Saying Yes to Saying No
By Meghan Clyne, Wall Street Journal
An excerpt: If you've already ditched your New Year's resolution, you are not alone: These days, self-control isn't exactly America's strong suit. Our economy is hobbled because too many of us bought homes we couldn't afford. Obesity is rampant—fueling demand for devices like the "Liftseat 600," a motorized toilet that will raise a 600-pound person to a standing position. Even when failure carries a hefty price, self-restraint is hard: Had Brett Favre only counted to 10 before hitting "send," he might have avoided a $50,000 fine from the NFL—and kept some last shred of dignity.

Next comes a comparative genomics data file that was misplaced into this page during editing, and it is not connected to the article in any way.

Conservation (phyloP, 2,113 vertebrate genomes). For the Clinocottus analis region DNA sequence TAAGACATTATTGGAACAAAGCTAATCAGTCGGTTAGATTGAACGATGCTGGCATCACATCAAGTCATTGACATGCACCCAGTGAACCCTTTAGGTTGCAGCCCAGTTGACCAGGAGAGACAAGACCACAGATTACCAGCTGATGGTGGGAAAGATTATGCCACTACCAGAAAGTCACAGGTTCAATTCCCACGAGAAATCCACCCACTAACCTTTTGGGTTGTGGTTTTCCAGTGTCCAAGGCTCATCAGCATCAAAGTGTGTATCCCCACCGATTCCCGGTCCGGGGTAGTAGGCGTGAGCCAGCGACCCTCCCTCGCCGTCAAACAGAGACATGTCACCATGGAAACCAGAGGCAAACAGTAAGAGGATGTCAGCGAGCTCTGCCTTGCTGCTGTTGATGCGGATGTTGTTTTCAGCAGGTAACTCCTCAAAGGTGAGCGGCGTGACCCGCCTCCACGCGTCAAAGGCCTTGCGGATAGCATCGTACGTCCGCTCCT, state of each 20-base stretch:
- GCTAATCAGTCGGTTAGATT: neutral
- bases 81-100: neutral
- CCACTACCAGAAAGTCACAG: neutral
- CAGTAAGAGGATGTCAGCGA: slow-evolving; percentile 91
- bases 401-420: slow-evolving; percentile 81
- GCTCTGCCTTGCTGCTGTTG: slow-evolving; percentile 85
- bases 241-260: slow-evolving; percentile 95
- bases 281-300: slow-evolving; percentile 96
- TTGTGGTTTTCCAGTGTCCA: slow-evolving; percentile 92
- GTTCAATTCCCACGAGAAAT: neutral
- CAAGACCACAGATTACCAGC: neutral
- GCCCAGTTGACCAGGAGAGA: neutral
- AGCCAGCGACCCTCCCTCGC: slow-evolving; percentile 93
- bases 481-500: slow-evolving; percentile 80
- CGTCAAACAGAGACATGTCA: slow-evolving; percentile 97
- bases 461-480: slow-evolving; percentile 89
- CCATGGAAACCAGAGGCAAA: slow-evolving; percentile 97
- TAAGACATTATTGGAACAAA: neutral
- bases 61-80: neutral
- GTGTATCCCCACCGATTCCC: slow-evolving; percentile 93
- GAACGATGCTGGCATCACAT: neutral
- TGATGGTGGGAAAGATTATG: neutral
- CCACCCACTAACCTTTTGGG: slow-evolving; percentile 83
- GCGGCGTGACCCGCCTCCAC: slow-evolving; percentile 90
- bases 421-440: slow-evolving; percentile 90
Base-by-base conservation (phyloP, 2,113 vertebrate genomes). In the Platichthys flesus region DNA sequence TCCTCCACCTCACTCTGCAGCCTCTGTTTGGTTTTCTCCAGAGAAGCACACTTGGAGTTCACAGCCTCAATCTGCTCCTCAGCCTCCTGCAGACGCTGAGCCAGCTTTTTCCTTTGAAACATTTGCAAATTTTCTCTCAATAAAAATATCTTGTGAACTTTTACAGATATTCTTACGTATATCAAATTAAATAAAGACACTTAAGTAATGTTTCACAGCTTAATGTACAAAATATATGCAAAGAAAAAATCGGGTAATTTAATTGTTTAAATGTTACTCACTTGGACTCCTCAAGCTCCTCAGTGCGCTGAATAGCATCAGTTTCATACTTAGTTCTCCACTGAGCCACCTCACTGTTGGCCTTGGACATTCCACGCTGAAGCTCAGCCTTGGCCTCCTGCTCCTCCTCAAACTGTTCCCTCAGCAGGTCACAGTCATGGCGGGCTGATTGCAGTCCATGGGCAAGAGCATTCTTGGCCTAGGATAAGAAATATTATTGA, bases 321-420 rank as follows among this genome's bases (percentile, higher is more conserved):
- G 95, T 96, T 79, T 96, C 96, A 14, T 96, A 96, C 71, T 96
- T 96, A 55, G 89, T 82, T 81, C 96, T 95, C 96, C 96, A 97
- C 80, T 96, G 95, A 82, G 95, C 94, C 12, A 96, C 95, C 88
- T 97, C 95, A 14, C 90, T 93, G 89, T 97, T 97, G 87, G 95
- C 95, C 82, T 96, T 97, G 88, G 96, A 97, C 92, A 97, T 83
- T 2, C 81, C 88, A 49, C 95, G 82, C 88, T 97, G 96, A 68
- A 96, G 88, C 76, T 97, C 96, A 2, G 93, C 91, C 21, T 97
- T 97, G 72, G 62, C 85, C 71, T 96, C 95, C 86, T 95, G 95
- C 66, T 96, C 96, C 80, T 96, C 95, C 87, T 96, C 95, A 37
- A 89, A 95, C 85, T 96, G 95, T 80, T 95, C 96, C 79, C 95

In "We Have Met the Enemy," Daniel Akst argues that the aggregate of such individual failings is a troubled society, one that has lost all sense of self- restraint. Why has our willpower so spectacularly abandoned us? In Mr. Akst's view, new technologies have removed the built-in delays that gave reason time to tame our baser instincts. Meanwhile, the erosion of community and hierarchy, of church and family, has robbed us of the external supports we relied on to keep ourselves in check. And while democracy and capitalism both demand and nurture self-mastery, they can also corrode it.
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